|modal||Characterizes music that is based on modes other than major and minor, especially the early church modes.|
|mode||Scale or sequence of notes used as the basis for a composition; major and minor are modes.|
|modified strophic form||Song structure that combines elements of strophic and through-composed forms; a variation of strophic form in which a section might have a new key, rhythm, or varied melodic pattern.|
|modulation||The process of changing from one key to another.|
|monody||Vocal style established in the Baroque, with a solo singer and instrumental accompaniment.|
Single-line texture, or melody without accompaniment.
|monothematic||Work or movement based on a single theme.|
|morality play||Medieval drama, often with music, intended to teach proper values.|
|motet||Polyphonic vocal genre, secular in the Middle Ages but sacred or devotional thereafter.|
Short melodic or rhythmic idea; the smallest fragment of a theme that forms a melodic-harmonic-rhythmic unit.
|movement||Complete, self-contained part within a larger musical work.|
|MTV||Acronym for music television, a cable channel that presents non-stop music videos.|
|muses||Nine daughters of Zeus in ancient mythology; each presided over one of the arts.|
|musical||Genre of twentieth-century musical theater, especially popular in the United States and Great Britain; characterized by spoken dialogue, dramatic plot interspersed with songs, ensemble numbers, and dancing.|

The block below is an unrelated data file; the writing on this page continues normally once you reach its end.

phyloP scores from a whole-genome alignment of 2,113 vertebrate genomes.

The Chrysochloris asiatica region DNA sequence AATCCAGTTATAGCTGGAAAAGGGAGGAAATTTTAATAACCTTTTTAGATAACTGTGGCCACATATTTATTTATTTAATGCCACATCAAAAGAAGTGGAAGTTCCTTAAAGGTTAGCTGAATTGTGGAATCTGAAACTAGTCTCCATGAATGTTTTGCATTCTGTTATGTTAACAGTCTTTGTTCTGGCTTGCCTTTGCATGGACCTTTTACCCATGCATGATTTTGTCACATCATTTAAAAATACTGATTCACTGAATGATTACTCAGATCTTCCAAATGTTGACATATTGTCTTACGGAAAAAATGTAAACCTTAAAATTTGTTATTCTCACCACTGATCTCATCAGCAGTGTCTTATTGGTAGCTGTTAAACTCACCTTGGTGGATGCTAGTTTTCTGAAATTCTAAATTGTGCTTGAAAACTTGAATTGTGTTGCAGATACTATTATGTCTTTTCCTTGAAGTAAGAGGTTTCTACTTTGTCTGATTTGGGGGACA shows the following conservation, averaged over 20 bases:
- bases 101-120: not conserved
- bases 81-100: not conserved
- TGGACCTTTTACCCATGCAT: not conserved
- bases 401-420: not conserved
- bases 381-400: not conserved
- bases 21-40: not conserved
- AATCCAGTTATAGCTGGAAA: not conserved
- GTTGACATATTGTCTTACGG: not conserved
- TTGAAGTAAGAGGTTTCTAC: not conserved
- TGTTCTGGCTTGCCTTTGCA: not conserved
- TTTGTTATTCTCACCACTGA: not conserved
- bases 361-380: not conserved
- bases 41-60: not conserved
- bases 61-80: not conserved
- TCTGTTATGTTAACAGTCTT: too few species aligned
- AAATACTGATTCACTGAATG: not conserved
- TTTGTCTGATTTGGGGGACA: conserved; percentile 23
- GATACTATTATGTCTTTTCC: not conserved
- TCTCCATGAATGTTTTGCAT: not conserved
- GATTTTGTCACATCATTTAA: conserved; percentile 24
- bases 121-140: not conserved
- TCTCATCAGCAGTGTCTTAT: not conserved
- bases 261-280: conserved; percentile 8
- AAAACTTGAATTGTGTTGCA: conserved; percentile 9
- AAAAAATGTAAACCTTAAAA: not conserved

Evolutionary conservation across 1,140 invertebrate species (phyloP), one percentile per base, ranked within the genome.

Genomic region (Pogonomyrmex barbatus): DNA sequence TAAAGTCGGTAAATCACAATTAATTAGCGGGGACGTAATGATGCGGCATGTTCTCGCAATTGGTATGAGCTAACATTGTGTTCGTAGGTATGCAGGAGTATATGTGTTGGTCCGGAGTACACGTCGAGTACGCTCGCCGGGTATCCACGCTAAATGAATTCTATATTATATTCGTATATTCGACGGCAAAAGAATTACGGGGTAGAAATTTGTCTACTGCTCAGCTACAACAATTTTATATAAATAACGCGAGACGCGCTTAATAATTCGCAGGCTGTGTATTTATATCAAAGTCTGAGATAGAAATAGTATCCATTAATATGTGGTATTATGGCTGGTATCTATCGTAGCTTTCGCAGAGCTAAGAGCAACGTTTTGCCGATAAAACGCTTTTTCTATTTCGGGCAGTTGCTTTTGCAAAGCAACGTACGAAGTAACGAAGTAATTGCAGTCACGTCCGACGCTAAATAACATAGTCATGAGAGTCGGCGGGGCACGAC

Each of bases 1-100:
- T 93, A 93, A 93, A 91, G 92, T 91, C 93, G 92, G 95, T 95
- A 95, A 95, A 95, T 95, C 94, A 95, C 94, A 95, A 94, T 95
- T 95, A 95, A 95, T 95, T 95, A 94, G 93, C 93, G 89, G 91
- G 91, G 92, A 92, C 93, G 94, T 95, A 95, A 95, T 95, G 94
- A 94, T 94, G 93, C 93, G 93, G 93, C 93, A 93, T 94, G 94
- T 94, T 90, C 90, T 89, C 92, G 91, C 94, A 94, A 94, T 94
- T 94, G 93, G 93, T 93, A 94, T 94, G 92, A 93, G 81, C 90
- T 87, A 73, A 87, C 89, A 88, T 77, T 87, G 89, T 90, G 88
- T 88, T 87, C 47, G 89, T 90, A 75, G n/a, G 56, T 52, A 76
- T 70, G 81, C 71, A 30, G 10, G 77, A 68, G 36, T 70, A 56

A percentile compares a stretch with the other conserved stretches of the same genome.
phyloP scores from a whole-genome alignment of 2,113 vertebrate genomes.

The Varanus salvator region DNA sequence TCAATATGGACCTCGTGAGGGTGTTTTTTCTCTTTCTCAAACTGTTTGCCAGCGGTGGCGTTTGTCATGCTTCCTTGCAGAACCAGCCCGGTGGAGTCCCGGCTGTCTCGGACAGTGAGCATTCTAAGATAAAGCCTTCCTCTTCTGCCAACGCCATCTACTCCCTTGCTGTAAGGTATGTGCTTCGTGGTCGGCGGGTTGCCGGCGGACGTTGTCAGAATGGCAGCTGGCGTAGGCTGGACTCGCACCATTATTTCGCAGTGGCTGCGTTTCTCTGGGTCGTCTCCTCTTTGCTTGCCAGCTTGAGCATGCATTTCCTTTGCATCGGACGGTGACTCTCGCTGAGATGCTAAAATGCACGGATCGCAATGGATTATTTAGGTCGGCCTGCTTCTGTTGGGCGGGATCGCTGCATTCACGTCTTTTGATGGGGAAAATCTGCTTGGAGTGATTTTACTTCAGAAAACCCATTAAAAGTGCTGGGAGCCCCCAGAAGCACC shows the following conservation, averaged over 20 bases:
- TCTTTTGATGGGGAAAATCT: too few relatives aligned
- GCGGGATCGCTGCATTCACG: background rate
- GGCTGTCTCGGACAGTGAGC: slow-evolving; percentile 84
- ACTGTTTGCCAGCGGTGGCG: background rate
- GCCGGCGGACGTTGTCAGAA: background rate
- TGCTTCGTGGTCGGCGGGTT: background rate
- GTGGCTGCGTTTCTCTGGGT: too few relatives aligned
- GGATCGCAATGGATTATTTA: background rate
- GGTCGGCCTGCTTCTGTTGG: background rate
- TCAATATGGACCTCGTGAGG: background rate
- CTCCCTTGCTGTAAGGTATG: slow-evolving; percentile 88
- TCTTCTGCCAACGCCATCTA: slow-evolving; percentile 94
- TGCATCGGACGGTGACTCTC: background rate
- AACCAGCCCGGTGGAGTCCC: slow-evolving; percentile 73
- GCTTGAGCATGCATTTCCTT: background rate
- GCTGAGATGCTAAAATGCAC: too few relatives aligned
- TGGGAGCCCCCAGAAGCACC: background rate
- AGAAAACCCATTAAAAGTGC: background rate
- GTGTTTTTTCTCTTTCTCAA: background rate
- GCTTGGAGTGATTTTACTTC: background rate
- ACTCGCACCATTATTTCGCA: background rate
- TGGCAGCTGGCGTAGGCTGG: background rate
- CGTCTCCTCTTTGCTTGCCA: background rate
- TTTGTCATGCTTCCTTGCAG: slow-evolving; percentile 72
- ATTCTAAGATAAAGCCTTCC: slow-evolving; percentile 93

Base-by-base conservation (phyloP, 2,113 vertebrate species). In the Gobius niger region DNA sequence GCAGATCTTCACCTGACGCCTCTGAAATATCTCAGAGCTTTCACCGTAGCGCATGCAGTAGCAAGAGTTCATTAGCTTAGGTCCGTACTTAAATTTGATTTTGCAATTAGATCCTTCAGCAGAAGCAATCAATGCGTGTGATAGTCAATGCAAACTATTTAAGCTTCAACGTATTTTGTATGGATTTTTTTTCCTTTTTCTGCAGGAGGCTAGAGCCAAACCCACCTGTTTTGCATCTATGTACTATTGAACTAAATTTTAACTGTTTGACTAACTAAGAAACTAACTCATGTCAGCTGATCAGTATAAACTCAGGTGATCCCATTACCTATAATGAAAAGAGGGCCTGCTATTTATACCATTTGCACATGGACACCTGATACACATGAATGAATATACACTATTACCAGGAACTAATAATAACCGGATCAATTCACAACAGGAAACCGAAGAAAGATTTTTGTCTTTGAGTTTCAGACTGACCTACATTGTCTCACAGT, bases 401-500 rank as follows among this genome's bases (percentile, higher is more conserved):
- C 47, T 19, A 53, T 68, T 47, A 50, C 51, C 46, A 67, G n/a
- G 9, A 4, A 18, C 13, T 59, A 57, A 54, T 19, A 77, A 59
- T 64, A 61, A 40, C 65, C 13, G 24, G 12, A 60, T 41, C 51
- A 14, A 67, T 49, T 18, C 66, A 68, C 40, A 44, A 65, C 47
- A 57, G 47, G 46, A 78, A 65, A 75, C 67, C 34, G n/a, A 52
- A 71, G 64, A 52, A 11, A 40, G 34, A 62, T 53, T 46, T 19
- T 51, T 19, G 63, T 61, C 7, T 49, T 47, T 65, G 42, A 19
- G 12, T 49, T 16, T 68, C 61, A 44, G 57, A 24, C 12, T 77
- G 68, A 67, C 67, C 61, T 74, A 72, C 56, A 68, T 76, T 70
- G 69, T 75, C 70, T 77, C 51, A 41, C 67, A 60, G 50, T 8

|musical saw||A handsaw that is bowed on its smooth edge; pitch is varied by bending the saw.|
|music drama||Wagner's term for his operas.|
|music video||Video tape or film that accompanies a recording, usually of a popular or rock song.|
|musique concrète||Music made up of natural sounds and sound effects that are recorded and then manipulated electronically.|
|mute||Mechanical device used to muffle the sound of an instrument.|
|nakers||Medieval percussion instruments resembling small kettledrums, played in pairs; of Middle Eastern origin.|
|neumatic||Melodic style with two to four notes set to each syllable.|
|new age||Style of popular music of the 1980s and 1990s, characterized by soothing timbres and repetitive forms that are subjected to shifting variation techniques.|